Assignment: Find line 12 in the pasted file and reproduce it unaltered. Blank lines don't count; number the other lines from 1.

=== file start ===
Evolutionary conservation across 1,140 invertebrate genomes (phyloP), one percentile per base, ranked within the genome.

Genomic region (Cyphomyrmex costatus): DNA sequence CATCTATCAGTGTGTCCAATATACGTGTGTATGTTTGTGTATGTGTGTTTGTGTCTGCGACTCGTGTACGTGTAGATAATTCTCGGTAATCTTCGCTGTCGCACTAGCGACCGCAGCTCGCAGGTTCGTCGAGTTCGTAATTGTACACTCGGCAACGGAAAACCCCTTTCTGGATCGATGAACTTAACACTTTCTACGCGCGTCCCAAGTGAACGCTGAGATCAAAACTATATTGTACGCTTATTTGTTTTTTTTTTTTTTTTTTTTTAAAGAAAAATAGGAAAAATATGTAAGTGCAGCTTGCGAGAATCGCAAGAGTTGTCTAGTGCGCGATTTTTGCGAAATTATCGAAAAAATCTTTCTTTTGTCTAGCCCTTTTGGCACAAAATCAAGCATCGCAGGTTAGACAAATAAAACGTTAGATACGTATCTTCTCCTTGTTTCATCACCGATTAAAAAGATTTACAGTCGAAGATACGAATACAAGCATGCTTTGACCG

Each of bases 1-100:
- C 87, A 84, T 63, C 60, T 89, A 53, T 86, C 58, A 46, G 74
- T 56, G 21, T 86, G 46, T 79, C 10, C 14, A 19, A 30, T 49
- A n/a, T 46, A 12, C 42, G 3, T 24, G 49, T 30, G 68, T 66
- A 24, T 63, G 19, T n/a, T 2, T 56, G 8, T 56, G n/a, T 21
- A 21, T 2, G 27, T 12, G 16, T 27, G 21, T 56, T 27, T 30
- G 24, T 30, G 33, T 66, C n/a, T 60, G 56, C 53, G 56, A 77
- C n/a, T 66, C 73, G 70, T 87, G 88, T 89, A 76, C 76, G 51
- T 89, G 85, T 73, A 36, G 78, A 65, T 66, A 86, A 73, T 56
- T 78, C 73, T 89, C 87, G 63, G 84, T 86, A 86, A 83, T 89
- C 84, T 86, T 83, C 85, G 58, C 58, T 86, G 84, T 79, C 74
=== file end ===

- T 78, C 73, T 89, C 87, G 63, G 84, T 86, A 86, A 83, T 89